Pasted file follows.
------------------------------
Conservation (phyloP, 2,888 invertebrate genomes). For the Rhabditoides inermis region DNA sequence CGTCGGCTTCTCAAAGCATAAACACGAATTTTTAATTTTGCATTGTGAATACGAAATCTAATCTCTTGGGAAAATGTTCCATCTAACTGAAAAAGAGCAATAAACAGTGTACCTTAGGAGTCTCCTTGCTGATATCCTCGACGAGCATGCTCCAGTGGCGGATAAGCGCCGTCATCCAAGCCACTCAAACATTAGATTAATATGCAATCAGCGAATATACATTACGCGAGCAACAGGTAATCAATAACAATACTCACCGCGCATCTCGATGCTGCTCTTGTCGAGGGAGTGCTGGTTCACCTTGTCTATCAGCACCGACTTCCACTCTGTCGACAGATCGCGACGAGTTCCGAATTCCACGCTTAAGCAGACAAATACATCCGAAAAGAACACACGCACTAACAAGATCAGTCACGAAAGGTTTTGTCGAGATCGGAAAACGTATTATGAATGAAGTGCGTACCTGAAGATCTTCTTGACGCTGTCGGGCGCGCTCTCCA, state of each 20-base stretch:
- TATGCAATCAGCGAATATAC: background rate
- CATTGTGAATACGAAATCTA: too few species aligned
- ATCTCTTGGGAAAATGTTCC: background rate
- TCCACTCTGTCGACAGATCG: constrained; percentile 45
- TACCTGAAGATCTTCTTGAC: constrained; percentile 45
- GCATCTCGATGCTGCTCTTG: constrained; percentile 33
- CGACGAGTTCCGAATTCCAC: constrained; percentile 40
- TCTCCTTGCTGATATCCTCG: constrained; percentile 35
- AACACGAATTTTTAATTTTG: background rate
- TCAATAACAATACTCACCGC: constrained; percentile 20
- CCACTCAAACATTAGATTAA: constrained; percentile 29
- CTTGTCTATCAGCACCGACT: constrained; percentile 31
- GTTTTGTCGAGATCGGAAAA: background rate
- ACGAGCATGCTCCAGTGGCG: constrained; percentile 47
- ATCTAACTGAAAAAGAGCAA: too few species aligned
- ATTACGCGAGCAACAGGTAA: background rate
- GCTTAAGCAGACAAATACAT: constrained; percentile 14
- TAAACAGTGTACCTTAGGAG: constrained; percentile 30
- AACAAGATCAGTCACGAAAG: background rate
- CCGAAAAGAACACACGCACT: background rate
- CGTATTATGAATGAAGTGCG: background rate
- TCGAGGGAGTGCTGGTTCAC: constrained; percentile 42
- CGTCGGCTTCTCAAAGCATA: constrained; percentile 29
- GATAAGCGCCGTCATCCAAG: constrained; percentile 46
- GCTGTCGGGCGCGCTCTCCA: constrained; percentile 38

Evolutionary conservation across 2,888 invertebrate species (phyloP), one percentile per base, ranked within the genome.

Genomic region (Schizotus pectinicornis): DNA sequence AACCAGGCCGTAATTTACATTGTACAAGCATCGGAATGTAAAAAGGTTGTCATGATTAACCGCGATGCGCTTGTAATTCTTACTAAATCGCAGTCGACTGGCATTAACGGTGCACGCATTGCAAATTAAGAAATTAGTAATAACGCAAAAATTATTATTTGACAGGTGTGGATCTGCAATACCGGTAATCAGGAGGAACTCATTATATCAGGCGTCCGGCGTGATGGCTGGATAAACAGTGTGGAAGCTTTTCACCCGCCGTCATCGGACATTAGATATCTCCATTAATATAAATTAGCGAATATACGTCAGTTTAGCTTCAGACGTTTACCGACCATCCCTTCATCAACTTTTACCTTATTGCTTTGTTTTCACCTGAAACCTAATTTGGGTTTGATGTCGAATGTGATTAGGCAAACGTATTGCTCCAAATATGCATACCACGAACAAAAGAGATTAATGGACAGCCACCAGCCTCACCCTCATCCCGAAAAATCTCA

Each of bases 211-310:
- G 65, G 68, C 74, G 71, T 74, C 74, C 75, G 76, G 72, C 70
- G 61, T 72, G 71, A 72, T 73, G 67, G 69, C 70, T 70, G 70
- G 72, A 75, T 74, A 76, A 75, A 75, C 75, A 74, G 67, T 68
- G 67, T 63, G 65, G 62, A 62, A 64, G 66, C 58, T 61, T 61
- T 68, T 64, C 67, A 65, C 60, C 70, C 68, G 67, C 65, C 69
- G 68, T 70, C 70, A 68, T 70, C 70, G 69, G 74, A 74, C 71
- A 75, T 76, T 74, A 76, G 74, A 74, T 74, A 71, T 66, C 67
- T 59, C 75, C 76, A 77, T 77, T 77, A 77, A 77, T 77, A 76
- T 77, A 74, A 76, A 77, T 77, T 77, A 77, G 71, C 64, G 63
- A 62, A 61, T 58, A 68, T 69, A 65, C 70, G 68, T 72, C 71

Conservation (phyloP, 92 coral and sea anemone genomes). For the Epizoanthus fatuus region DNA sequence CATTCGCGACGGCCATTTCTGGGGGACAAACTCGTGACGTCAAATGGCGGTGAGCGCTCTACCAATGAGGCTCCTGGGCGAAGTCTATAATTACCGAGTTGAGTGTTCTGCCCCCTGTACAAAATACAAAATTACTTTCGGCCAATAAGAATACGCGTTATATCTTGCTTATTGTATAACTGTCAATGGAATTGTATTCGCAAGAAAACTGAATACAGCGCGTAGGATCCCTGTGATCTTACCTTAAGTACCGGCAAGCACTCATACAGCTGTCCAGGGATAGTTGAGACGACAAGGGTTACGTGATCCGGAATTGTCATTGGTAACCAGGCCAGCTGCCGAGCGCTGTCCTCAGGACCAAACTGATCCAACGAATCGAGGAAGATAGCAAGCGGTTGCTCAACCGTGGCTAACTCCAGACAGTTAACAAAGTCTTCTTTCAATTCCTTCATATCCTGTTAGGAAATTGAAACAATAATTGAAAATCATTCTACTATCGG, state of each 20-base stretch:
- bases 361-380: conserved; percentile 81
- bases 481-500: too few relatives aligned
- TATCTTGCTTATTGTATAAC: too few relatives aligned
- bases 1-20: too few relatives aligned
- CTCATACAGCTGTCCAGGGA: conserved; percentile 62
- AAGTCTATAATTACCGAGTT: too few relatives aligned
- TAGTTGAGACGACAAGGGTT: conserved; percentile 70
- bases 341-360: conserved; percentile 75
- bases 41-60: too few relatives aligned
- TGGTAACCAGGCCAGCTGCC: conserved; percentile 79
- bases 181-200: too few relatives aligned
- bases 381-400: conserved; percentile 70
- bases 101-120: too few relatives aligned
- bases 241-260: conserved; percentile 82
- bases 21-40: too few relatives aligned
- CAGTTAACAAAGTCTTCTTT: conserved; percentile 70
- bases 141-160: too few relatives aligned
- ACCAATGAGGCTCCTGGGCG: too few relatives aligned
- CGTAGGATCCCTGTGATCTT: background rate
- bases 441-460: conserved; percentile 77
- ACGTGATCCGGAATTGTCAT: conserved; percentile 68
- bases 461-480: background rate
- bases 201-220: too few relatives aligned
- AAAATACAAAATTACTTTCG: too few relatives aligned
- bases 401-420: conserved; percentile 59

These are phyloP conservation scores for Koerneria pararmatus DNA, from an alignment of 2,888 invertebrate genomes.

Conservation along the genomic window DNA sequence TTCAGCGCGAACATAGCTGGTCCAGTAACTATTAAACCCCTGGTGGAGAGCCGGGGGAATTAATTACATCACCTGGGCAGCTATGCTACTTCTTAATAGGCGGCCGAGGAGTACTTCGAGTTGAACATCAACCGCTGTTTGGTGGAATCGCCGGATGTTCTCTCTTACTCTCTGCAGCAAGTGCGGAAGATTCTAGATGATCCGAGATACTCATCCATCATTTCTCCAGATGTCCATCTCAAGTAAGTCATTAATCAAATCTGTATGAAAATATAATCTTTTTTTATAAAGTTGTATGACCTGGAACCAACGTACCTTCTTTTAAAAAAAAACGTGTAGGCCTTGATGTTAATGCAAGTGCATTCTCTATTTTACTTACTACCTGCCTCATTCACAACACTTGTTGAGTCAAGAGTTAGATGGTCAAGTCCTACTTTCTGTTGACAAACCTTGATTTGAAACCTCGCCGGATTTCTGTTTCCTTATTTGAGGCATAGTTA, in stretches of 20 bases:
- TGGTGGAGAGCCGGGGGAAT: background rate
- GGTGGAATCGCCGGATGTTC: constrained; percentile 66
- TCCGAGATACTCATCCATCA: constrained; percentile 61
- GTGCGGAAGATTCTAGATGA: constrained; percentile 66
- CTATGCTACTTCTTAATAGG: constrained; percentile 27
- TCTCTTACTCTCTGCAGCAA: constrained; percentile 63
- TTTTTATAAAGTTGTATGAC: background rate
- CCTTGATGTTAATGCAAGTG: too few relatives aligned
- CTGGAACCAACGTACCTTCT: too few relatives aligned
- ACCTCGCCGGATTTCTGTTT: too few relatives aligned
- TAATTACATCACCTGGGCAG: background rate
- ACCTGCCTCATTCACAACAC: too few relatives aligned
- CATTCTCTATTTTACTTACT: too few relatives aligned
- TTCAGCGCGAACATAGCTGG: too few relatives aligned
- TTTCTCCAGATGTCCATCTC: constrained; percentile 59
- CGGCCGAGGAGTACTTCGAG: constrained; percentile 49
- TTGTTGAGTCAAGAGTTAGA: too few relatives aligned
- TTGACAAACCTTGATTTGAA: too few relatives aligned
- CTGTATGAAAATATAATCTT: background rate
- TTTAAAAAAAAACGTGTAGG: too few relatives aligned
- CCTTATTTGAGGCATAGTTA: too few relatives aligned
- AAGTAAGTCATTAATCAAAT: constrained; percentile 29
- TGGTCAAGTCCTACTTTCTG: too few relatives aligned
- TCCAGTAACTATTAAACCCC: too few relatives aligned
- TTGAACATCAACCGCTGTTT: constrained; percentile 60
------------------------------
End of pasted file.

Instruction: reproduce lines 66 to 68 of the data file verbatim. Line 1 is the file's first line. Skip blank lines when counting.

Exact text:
These are phyloP conservation scores for Koerneria pararmatus DNA, from an alignment of 2,888 invertebrate genomes.

Conservation along the genomic window DNA sequence TTCAGCGCGAACATAGCTGGTCCAGTAACTATTAAACCCCTGGTGGAGAGCCGGGGGAATTAATTACATCACCTGGGCAGCTATGCTACTTCTTAATAGGCGGCCGAGGAGTACTTCGAGTTGAACATCAACCGCTGTTTGGTGGAATCGCCGGATGTTCTCTCTTACTCTCTGCAGCAAGTGCGGAAGATTCTAGATGATCCGAGATACTCATCCATCATTTCTCCAGATGTCCATCTCAAGTAAGTCATTAATCAAATCTGTATGAAAATATAATCTTTTTTTATAAAGTTGTATGACCTGGAACCAACGTACCTTCTTTTAAAAAAAAACGTGTAGGCCTTGATGTTAATGCAAGTGCATTCTCTATTTTACTTACTACCTGCCTCATTCACAACACTTGTTGAGTCAAGAGTTAGATGGTCAAGTCCTACTTTCTGTTGACAAACCTTGATTTGAAACCTCGCCGGATTTCTGTTTCCTTATTTGAGGCATAGTTA, in stretches of 20 bases:
- TGGTGGAGAGCCGGGGGAAT: background rate